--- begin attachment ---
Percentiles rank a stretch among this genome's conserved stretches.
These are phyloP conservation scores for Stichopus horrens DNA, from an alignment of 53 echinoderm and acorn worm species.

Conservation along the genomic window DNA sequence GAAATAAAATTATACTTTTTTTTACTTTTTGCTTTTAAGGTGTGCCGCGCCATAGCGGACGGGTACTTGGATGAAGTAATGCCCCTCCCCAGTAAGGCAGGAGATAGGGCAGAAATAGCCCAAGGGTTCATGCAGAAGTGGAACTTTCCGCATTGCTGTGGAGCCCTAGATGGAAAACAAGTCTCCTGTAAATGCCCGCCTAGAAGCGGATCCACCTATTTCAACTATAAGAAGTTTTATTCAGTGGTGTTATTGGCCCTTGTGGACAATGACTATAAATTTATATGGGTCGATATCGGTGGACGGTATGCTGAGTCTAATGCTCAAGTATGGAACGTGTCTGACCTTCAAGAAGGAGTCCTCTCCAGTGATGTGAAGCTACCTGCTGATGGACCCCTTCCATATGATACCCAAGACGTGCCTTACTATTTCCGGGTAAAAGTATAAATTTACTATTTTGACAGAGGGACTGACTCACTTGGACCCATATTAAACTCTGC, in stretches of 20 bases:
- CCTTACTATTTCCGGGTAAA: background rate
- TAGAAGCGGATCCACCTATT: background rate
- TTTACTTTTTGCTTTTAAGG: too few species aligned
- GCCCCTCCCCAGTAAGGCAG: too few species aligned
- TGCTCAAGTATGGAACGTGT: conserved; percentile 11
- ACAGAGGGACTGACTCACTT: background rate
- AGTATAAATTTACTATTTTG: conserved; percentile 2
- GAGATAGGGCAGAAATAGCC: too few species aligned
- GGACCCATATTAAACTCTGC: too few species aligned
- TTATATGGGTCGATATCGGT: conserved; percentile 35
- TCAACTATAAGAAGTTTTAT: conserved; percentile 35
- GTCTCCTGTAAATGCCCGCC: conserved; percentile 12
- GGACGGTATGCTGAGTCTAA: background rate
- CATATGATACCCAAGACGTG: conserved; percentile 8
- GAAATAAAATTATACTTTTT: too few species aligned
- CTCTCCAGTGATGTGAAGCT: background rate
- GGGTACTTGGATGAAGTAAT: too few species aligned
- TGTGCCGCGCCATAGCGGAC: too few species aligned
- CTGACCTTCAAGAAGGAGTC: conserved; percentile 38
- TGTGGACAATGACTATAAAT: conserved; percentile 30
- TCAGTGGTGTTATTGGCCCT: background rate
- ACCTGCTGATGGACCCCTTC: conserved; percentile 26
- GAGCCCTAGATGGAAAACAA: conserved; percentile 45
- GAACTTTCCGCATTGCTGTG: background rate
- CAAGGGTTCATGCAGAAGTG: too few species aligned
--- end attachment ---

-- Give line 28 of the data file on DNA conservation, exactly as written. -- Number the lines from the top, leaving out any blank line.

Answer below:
- CAAGGGTTCATGCAGAAGTG: too few species aligned